the reason you doubt people would take the initiative to educate their children is not because they inherently are dim-witted dopes. It is because politicians have succumbed to the cries for help with ever expanding globs of that help, leading to dependency. I chuckled when I read your idea that an uneducated population would burden the welfare system. and Dawn said, so what is your answer? All I could come up with is that we have come too far and we are doomed. 99% of people today feel entitled to the treasures of their fellow man. (Crop insurance, food stamps, education) And a society that decrepit will never come back through their own decisions. It will lead to civil unrest and widespread poverty then small, heavily guarded enclaves.

        On Fri, Jul 17, 2015 at 10:49 AM, alternativebyfritz wrote:

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      • That’s often where I come down, Fritz; in order to implement many Libertarian ideals, it requires a fundamental shift of the entire structure of the society we’ve built, not small, incremental changes in how we do things. One major change relies upon another which relies upon another, etc., else you get, as you state, “civil unrest” and so forth. That’s not to say there isn’t probably value in pressuring to cease to do MORE of the same bad ideas and certainly we can make baby steps, but Hillary’s probably more correct in her speech (maybe not her actual meaning) than she realizes. Far too often every party out there hangs on its ideals but, in the end, the things that get done are those things that are easiest to accomplish and have the most traction.

        Mind, sometimes, “traction”, is best translated as, “has the most monetary lubrication”, but…you know what I mean.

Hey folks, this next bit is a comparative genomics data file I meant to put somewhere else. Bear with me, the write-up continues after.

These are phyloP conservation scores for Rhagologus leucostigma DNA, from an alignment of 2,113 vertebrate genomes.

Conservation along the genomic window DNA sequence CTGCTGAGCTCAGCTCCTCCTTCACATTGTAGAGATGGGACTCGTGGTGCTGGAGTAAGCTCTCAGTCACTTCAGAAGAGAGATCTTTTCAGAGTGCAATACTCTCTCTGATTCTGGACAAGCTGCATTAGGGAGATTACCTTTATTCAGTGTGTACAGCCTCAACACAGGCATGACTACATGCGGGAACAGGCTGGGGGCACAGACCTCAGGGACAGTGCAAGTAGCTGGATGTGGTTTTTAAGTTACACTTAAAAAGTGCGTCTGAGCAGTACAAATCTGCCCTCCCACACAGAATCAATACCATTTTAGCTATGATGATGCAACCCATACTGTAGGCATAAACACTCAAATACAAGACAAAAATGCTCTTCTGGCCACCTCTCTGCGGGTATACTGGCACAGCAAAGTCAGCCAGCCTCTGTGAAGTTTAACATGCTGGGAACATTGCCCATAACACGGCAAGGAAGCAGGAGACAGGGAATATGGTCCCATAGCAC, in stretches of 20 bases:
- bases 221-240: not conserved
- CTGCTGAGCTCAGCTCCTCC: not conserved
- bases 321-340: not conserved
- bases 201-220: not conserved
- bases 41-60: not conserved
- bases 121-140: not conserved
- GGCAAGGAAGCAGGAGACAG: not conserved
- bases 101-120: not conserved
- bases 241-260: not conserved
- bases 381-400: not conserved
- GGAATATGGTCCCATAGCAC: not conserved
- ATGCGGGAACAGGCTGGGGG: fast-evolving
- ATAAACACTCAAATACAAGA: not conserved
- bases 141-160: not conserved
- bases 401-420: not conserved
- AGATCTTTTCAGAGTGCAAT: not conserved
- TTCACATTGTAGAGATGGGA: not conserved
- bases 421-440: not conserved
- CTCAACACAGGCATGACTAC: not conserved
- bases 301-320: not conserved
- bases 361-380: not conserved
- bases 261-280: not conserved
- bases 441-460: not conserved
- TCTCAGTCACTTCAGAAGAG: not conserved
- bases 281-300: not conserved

I don’t know. I like to imagine ideals, I like to think of fundamental ways to shift and adjust society and politics in general for the greater good, but the older I get, the less room I see for such things without a revolutionary change, and let’s face it, when the revolution comes, most of us are probably screwed. So that’s not ideal either. :/

      • Yep. When it boils down to “where we go from here,” we are screwed. It is a scary thought (interesting you picked up on Hillary’s reference to practicality over ileals). We finally planted soft maples in the windbreak, thinking the oaks would still be babies when we are gone but the maples would do some good while we are alive. Hillary wants to keep everyone alive at the expense of a truly luxurious future that cannot be achieved because of democracy.

        Why I keep writing is a mystery.

        On Mon, Jul 20, 2015 at 9:30 AM, alternativebyfritz wrote:

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      • Oaks vs. Maples: Yes, there’s a particular myopic viewpoint of the future these days, sometimes to our benefit (hey, live for the moment) and sometimes to our detriment (debt is the gift that strikes back in exponential pain). One small glimmer of hope I had through the financial crash and recession was that a record number of people started paying down debt and beefing up savings. While I don’t think we ever want to become a Chinese culture where they save to their detriment, it’s heartening to think for a moment we got a bit smarter about our future(s) for once.